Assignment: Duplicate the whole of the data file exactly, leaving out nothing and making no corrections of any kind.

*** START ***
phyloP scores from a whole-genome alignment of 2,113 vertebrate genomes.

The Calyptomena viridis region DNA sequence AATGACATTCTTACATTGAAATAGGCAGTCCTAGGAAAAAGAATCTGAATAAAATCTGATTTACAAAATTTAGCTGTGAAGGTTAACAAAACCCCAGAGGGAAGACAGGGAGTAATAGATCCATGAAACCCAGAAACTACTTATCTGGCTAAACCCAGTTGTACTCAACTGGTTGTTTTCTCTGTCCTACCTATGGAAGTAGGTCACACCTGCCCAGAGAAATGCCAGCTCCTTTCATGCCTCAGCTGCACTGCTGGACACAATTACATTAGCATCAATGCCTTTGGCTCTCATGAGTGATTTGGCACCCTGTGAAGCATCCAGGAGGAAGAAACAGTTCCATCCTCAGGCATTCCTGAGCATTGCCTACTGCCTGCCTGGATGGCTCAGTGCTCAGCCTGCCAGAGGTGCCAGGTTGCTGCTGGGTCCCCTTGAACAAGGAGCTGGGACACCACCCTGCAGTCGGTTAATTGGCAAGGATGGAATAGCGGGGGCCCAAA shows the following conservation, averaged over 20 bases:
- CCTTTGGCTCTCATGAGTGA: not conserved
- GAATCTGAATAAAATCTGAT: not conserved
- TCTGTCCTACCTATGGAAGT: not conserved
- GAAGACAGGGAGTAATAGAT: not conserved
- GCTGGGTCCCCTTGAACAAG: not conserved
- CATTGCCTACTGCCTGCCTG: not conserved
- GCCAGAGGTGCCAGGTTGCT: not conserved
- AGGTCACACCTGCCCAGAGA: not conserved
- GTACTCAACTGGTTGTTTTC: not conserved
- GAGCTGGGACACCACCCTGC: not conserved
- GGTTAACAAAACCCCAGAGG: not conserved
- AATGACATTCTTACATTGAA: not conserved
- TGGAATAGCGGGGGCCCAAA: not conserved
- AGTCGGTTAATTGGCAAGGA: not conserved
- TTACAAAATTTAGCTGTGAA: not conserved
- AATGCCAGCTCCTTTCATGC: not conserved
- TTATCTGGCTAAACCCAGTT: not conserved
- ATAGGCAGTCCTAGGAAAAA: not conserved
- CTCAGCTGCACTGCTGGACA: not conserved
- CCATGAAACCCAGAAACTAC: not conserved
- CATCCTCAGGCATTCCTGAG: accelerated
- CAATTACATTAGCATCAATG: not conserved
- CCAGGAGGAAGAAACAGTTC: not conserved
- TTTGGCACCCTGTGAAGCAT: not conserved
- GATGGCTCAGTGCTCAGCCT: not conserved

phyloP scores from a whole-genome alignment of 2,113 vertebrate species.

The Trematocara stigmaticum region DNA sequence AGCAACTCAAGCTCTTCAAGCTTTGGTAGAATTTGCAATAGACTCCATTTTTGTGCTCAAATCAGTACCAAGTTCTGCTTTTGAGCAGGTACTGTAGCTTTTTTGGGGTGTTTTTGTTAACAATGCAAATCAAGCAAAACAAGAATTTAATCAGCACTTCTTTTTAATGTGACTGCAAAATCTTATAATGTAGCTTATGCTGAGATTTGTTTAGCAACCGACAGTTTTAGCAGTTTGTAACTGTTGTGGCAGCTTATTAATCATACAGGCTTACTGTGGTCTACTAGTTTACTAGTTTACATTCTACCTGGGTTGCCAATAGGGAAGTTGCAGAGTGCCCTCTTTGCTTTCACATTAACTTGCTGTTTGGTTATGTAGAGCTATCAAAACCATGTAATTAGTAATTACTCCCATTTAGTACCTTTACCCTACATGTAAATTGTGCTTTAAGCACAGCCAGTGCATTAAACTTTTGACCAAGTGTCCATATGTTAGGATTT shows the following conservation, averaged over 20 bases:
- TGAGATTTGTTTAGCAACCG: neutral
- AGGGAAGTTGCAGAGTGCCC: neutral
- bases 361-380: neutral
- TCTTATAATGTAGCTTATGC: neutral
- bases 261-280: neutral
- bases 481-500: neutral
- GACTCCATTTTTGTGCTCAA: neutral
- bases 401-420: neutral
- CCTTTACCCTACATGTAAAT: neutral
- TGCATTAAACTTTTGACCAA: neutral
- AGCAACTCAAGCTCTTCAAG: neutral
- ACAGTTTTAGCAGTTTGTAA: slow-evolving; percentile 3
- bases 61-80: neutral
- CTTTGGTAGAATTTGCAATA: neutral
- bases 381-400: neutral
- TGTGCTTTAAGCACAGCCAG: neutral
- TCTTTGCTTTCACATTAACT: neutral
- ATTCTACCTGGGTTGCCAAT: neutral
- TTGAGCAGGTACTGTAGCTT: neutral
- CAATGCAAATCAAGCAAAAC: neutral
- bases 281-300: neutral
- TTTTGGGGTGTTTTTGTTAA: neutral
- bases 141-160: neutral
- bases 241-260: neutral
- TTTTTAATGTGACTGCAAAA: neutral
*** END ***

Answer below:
phyloP scores from a whole-genome alignment of 2,113 vertebrate genomes.

The Calyptomena viridis region DNA sequence AATGACATTCTTACATTGAAATAGGCAGTCCTAGGAAAAAGAATCTGAATAAAATCTGATTTACAAAATTTAGCTGTGAAGGTTAACAAAACCCCAGAGGGAAGACAGGGAGTAATAGATCCATGAAACCCAGAAACTACTTATCTGGCTAAACCCAGTTGTACTCAACTGGTTGTTTTCTCTGTCCTACCTATGGAAGTAGGTCACACCTGCCCAGAGAAATGCCAGCTCCTTTCATGCCTCAGCTGCACTGCTGGACACAATTACATTAGCATCAATGCCTTTGGCTCTCATGAGTGATTTGGCACCCTGTGAAGCATCCAGGAGGAAGAAACAGTTCCATCCTCAGGCATTCCTGAGCATTGCCTACTGCCTGCCTGGATGGCTCAGTGCTCAGCCTGCCAGAGGTGCCAGGTTGCTGCTGGGTCCCCTTGAACAAGGAGCTGGGACACCACCCTGCAGTCGGTTAATTGGCAAGGATGGAATAGCGGGGGCCCAAA shows the following conservation, averaged over 20 bases:
- CCTTTGGCTCTCATGAGTGA: not conserved
- GAATCTGAATAAAATCTGAT: not conserved
- TCTGTCCTACCTATGGAAGT: not conserved
- GAAGACAGGGAGTAATAGAT: not conserved
- GCTGGGTCCCCTTGAACAAG: not conserved
- CATTGCCTACTGCCTGCCTG: not conserved
- GCCAGAGGTGCCAGGTTGCT: not conserved
- AGGTCACACCTGCCCAGAGA: not conserved
- GTACTCAACTGGTTGTTTTC: not conserved
- GAGCTGGGACACCACCCTGC: not conserved
- GGTTAACAAAACCCCAGAGG: not conserved
- AATGACATTCTTACATTGAA: not conserved
- TGGAATAGCGGGGGCCCAAA: not conserved
- AGTCGGTTAATTGGCAAGGA: not conserved
- TTACAAAATTTAGCTGTGAA: not conserved
- AATGCCAGCTCCTTTCATGC: not conserved
- TTATCTGGCTAAACCCAGTT: not conserved
- ATAGGCAGTCCTAGGAAAAA: not conserved
- CTCAGCTGCACTGCTGGACA: not conserved
- CCATGAAACCCAGAAACTAC: not conserved
- CATCCTCAGGCATTCCTGAG: accelerated
- CAATTACATTAGCATCAATG: not conserved
- CCAGGAGGAAGAAACAGTTC: not conserved
- TTTGGCACCCTGTGAAGCAT: not conserved
- GATGGCTCAGTGCTCAGCCT: not conserved

phyloP scores from a whole-genome alignment of 2,113 vertebrate species.

The Trematocara stigmaticum region DNA sequence AGCAACTCAAGCTCTTCAAGCTTTGGTAGAATTTGCAATAGACTCCATTTTTGTGCTCAAATCAGTACCAAGTTCTGCTTTTGAGCAGGTACTGTAGCTTTTTTGGGGTGTTTTTGTTAACAATGCAAATCAAGCAAAACAAGAATTTAATCAGCACTTCTTTTTAATGTGACTGCAAAATCTTATAATGTAGCTTATGCTGAGATTTGTTTAGCAACCGACAGTTTTAGCAGTTTGTAACTGTTGTGGCAGCTTATTAATCATACAGGCTTACTGTGGTCTACTAGTTTACTAGTTTACATTCTACCTGGGTTGCCAATAGGGAAGTTGCAGAGTGCCCTCTTTGCTTTCACATTAACTTGCTGTTTGGTTATGTAGAGCTATCAAAACCATGTAATTAGTAATTACTCCCATTTAGTACCTTTACCCTACATGTAAATTGTGCTTTAAGCACAGCCAGTGCATTAAACTTTTGACCAAGTGTCCATATGTTAGGATTT shows the following conservation, averaged over 20 bases:
- TGAGATTTGTTTAGCAACCG: neutral
- AGGGAAGTTGCAGAGTGCCC: neutral
- bases 361-380: neutral
- TCTTATAATGTAGCTTATGC: neutral
- bases 261-280: neutral
- bases 481-500: neutral
- GACTCCATTTTTGTGCTCAA: neutral
- bases 401-420: neutral
- CCTTTACCCTACATGTAAAT: neutral
- TGCATTAAACTTTTGACCAA: neutral
- AGCAACTCAAGCTCTTCAAG: neutral
- ACAGTTTTAGCAGTTTGTAA: slow-evolving; percentile 3
- bases 61-80: neutral
- CTTTGGTAGAATTTGCAATA: neutral
- bases 381-400: neutral
- TGTGCTTTAAGCACAGCCAG: neutral
- TCTTTGCTTTCACATTAACT: neutral
- ATTCTACCTGGGTTGCCAAT: neutral
- TTGAGCAGGTACTGTAGCTT: neutral
- CAATGCAAATCAAGCAAAAC: neutral
- bases 281-300: neutral
- TTTTGGGGTGTTTTTGTTAA: neutral
- bases 141-160: neutral
- bases 241-260: neutral
- TTTTTAATGTGACTGCAAAA: neutral